A Glowing, Brilliant Truth

Curious Incident touches the very depth of the soul

Tyler Lea as Christopher Boone
Tyler Lea as Christopher Boone (Photos by Joan Marcus, 2015)

The winner of five Tony Awards, including the 2015 Tony Award winner for Best Play, The Curious Incident of the Dog in the Night-Time has been enchanting audiences for the past two years. Its home at the Barrymore Theatre sets the stage for an incredible portrayal of Simon Stephens’ adaptation of Mark Haddon’s novel of the same name. With believable British accents, talented actors playing multiple interactive roles and several comical asides, The Curious Incident of the Dog in the Night-Time is a show not to be missed.

For actor Tyler Lea, who plays the main character 15-year-old Christopher Boone, his Broadway debut has been a dream come true.

“I still wake up some mornings not believing it’s real,” he said. “I’ve viewed Broadway from the outside for so long, never absolutely sure I’d ever be here, but I am, and it’s been an exciting and challenging past six months.”

Christopher deep in thought as Siobhan (Rosie Benton, background) looks on
Christopher deep in thought as Siobhan (Rosie Benton, background) looks on

The play opens to loud and quick flashes of noise and light, mimicking what Christopher’s brain feels when he is overwhelmed. He discovers the body of Wellington, his neighbor, Mrs. Shears’ dog. When she calls the police and names Christopher as the main suspect, he decides to investigate the death on his own, which evolves into a deeper journey of what really happened to his mother, who he is told had died two years earlier.

The young actor’s absolutely brilliant portrayal of the protagonist and narrator of the novel Christopher—a very smart loner who doesn’t like metaphors, has a vivid imagination and is very detailed in his anecdotes—was apparent within the first 15 minutes. Lea said that although he has gone out for several auditions, this one was more than special.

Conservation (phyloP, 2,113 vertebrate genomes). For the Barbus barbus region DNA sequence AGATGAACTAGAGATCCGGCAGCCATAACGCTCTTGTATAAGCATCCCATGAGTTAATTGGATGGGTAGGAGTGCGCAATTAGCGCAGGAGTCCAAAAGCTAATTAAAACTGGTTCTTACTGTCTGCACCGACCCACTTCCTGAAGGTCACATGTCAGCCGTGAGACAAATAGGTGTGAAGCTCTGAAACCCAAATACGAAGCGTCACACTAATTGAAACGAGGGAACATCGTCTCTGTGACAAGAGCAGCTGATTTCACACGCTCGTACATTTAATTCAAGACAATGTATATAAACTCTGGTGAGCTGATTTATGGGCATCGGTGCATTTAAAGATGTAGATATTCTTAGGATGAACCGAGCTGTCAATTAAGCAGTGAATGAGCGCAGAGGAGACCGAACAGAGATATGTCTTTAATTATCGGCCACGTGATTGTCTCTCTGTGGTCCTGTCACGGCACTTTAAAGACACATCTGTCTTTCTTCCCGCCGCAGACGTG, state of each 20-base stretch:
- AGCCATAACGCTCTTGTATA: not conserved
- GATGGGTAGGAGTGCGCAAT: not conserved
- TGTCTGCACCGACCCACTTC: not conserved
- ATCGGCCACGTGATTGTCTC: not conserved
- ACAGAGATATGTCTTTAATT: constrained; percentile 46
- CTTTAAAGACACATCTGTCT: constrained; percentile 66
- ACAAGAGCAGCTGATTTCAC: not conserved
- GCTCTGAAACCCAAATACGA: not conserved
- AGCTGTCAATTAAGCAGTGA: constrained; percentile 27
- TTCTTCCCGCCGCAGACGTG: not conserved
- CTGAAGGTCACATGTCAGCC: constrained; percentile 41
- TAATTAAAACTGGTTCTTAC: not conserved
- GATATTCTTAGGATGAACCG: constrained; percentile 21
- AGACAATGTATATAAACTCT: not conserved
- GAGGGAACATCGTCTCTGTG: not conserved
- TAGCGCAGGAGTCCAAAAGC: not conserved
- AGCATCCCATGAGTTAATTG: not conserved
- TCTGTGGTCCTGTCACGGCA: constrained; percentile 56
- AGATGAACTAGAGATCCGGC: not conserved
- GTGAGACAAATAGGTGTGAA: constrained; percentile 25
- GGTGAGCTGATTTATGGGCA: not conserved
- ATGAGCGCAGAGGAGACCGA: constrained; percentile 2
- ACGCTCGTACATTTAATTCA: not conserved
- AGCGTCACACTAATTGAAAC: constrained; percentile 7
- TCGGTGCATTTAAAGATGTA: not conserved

“This one, of course, was one that I knew I really had a connection with. Plus, I knew it was the part of a lifetime,” he said about the role, a character who, although is never specified to be autistic or diagnosed with Asperger syndrome, does have associated traits, which Lea researched extensively.

Christopher (Lea) and his pet rat Toby, ponder what it would be like to be an astronaut.
Christopher (Lea) and his pet rat Toby, ponder what it would be like to be an astronaut.

“Mark Haddon, the author of the book, never specified about Christopher’s condition, but I did a lot of research and drew from my own experiences to create someone I could believe in and have others believe in too,” said Lea, who is protective of Christopher and passionately epitomized his character’s condition with tense, strenuous movements and facial expressions that seemed to come natural to him.

“I’ve spent so much time ‘digging in’ to Christopher’s mind that I’ve grown really close to who he is and what he stands for, for a lot of people. If there was ever a situation where I needed to defend Christopher I would, knowing that I am defending anyone who is inspired by him.”

There is one scene in particular where Christopher’s mother Judy, played by Enid Graham, recites a letter she wrote to him while Christopher constructs a train set on the floor. Lea was challenged with the task of acting, moving around on stage and building a train set at the same time.

Christopher discovers letters from his mother.
Christopher discovers letters from his mother.

“It took lots of practice. I wasn’t very good at it at first, but once I knew how everything worked and where certain things belonged on stage, it became second nature,” he said.